In recent weeks, Eve Ensler’s The Vagina Monologues has joined the ranks of plays which have run into problems here reportedly over sexual and religious content. The play itself is enjoyable, even empowering, although it is in the end a product of a particularly Northern American milieu, marketed as a franchise internationally. Local plays, such as Bernice Chauly’s Three Lives (1998) which explores sexuality in Malaysian society unblinkingly, Dina Zaman’s Penggangur Terhormat (1995), which featured a tudung-clad protagonist and The Five Arts Centre’s Rama and Sita (1996) all caused rumblings from certain quarters as well.

The official response to these plays was inconsequential however. Each received permits and in the case of Three Lives, was supported by the Ministry of Culture Arts and Tourism. The Vagina Monologues though has elicited a strong reaction from the State. Following two successful stagings earlier in the year, two further permit applications by two different organizations, The Five Arts Centre and All Women’s Action Movement, were either rejected or conditionally approved, apparently after DBKL received a complaint from a religious group. It would be easy to treat this as an isolated case, and lay the responsibility at the feet of DBKL as the approving authority, or the religious group as part of a lunatic fringe. And it would be too easy to place this controversy into a little box marked “vulgar”, and file it away. Easy, but inaccurate, and ultimately, dangerous.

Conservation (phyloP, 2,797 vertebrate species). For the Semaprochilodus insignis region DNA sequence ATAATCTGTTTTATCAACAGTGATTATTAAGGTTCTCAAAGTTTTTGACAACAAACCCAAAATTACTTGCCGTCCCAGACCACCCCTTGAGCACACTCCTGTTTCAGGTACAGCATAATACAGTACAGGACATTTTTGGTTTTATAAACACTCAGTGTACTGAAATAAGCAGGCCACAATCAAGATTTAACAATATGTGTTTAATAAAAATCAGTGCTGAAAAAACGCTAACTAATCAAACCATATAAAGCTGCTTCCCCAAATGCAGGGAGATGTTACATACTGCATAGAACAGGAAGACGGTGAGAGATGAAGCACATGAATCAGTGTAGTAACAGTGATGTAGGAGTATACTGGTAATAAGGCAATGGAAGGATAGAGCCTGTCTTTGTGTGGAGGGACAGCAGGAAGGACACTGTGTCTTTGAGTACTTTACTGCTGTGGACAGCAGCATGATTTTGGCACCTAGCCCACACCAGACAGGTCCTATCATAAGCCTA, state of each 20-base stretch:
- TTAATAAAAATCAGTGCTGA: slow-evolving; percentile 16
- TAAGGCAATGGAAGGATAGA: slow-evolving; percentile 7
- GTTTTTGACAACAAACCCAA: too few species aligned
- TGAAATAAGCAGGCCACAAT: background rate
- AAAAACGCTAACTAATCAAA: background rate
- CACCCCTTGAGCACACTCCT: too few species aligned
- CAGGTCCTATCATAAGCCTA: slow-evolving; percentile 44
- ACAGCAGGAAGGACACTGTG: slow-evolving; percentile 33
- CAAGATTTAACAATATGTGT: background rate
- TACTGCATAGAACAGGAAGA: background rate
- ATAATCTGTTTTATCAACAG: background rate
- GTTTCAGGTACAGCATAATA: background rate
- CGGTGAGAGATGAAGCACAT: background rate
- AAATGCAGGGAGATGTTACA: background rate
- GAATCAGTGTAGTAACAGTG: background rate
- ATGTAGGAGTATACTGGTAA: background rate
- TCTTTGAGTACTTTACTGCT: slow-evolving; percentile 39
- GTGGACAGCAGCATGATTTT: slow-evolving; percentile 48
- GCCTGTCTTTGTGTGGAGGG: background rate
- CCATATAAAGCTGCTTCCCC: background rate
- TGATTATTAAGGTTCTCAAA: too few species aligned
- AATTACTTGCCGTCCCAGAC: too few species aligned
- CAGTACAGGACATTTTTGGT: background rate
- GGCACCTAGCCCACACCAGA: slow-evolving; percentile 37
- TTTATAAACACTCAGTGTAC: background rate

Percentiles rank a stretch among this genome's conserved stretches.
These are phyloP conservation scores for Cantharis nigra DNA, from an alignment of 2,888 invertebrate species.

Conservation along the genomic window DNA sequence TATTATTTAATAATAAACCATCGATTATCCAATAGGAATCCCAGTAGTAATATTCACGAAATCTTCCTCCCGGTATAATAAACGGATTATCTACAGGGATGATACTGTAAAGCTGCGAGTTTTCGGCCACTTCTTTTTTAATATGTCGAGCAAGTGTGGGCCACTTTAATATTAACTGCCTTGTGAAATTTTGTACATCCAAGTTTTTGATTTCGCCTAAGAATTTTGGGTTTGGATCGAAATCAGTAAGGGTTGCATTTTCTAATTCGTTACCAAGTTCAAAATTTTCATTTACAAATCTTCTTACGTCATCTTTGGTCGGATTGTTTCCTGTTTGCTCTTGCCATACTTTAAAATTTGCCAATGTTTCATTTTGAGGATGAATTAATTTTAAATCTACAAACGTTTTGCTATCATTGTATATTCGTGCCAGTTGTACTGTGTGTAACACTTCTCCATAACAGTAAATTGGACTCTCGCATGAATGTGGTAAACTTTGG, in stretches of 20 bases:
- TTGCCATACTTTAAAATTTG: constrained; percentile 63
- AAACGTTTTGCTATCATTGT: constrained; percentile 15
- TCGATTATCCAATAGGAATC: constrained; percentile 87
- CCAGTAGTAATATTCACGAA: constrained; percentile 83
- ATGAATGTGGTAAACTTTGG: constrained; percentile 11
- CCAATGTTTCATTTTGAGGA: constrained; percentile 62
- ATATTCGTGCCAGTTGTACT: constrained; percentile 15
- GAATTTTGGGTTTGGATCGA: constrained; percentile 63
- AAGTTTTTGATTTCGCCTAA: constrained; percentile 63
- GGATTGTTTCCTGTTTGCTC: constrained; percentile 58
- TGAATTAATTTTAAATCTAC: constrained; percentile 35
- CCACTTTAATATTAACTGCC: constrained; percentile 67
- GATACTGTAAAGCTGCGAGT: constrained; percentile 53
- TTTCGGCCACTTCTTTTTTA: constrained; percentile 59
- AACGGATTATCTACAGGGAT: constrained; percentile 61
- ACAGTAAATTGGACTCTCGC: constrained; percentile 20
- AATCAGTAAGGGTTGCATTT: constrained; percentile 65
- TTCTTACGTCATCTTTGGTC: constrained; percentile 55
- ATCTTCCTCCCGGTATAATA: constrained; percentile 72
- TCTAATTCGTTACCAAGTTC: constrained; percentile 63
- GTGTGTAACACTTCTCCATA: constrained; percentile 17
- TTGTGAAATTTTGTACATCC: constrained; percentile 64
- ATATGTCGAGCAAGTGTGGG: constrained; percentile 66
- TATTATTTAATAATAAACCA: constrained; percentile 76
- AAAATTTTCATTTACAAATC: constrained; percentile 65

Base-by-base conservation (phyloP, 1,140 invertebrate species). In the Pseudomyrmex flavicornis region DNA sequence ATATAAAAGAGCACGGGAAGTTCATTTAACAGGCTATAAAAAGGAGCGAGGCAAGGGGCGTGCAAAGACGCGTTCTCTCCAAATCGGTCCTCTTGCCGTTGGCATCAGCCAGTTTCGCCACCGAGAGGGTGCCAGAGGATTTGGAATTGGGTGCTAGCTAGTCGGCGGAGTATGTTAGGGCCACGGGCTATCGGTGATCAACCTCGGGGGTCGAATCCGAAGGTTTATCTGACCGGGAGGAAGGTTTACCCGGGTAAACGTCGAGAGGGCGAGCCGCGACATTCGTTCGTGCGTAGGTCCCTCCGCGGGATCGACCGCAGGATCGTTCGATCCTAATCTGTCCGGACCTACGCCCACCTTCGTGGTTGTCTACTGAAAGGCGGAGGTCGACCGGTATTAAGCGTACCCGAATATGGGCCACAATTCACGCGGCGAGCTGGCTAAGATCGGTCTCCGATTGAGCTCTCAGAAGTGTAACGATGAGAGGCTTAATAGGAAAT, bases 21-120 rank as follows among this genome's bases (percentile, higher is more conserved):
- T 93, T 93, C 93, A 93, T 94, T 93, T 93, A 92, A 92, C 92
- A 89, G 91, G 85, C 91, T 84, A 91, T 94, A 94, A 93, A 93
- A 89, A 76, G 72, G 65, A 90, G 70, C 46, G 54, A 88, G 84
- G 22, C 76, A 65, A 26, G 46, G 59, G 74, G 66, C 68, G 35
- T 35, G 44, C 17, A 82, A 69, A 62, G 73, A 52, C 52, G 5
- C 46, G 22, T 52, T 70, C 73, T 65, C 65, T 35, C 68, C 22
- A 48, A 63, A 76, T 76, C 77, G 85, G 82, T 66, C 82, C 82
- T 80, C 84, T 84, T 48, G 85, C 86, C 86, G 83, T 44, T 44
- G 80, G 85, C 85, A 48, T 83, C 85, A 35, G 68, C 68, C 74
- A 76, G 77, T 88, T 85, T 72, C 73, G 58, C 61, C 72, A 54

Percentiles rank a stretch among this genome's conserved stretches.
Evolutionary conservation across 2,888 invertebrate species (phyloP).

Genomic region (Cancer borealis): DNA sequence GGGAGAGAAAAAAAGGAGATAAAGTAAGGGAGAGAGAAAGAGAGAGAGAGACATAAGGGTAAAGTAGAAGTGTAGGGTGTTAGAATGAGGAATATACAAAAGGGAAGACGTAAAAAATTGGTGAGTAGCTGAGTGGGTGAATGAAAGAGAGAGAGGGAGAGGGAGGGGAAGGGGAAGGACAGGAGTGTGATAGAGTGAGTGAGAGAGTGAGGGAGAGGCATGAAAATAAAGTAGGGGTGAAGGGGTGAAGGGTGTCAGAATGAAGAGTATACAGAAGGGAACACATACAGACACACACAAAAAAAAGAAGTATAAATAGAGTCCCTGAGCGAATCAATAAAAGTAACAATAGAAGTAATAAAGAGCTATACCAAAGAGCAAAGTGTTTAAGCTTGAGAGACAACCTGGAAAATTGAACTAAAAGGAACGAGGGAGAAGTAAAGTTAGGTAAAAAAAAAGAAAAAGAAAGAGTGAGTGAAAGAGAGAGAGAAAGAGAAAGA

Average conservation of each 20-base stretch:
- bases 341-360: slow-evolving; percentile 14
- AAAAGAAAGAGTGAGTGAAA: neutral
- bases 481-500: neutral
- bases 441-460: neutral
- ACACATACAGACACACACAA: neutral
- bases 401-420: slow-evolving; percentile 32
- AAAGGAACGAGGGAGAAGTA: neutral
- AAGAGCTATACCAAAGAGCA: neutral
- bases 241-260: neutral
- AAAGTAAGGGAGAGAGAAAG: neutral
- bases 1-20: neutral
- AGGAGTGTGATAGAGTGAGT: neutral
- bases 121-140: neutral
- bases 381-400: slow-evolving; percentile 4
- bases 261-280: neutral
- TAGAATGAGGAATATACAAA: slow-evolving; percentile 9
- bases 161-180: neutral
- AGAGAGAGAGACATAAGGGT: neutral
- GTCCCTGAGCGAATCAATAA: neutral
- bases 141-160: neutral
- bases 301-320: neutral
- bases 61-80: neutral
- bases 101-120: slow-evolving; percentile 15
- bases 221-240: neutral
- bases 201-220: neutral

At the heart of these encounters is a contest over the power to prescribe. State interventions in the arts are seldom about a particular poem, novel, play or movie. Culture and art can be seen as symbolic capital, which must be managed, if not controlled by the authorities, as all commodities must be.

When an arts event or art form becomes the subject of controversy and censure, it’s inevitably a red flag for some deeper, wider issue effecting society. The arts can be a battlefield of contending views, one with the least amount of socio-political fall-out, but with fairly substantial symbolic significance. The ability to define what is and what is not permissible in a society is a mark of power, and it’s precisely for this reason that both State institutions as well as interest groups of all persuasions enter into battle over seemingly irrelevant artistic products.

And when the State reacts with overt or subvert repression of the arts, either on its own violation, or under pressure from “the people”, it’s a sure sign of a society in flux, with competing civil and political groups fighting for the right to redefine the parameters the nation. The Vagina Monologues, is only one in a growing number of locations where this battle over what can and cannot be said, over who has the right to a voice and who does not is being fought.

In a debate governed less by reason then by political agendas and narrow concepts of faith, it is he who shouts the longest, and the loudest who is in danger of winning.


First Published: 11.03.2002 on Kakiseni

Related items

For Translation

The 8th Annual BOH Cameronian Arts Awards — Results!

dance Prize of RM1,000 Prize of RM1,000 Prize of RM1,000 Prize of RM1,000 Prize of RM1,000 Prize of RM1,000 Prize…

The 7th Annual BOH Cameronian Arts Awards — Results!

dance Prize of RM1,000 Prize of RM1,000 Prize of RM1,000 Prize of RM1,000 Prize of RM1,000 Prize of RM1,000 Prize…